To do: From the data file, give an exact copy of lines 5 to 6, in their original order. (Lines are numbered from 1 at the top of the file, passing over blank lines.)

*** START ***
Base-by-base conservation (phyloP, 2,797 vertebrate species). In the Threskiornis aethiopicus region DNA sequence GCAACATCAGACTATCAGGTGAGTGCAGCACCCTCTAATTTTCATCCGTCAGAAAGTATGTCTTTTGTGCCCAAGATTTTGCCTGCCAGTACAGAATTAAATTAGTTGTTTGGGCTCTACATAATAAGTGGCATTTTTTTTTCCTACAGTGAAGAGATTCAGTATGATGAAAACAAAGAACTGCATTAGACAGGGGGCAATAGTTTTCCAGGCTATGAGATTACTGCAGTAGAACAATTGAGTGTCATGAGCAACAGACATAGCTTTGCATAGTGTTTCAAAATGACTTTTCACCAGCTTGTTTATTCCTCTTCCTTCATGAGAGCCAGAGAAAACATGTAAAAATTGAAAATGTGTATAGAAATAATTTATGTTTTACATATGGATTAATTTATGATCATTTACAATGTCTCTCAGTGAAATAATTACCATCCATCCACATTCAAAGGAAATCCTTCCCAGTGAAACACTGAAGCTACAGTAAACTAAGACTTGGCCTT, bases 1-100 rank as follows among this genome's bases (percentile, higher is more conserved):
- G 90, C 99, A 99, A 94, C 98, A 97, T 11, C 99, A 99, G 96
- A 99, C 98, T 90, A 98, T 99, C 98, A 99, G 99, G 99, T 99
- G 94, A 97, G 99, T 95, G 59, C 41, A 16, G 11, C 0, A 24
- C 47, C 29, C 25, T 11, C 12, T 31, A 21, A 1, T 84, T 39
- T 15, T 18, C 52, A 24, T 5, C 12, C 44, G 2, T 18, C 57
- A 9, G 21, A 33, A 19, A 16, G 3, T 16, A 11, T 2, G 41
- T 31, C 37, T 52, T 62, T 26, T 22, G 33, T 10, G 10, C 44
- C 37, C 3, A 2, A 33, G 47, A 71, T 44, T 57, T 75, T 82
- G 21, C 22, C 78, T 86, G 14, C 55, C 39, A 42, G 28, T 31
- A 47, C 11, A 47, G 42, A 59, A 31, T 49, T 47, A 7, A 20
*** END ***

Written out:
- C 47, C 29, C 25, T 11, C 12, T 31, A 21, A 1, T 84, T 39
- T 15, T 18, C 52, A 24, T 5, C 12, C 44, G 2, T 18, C 57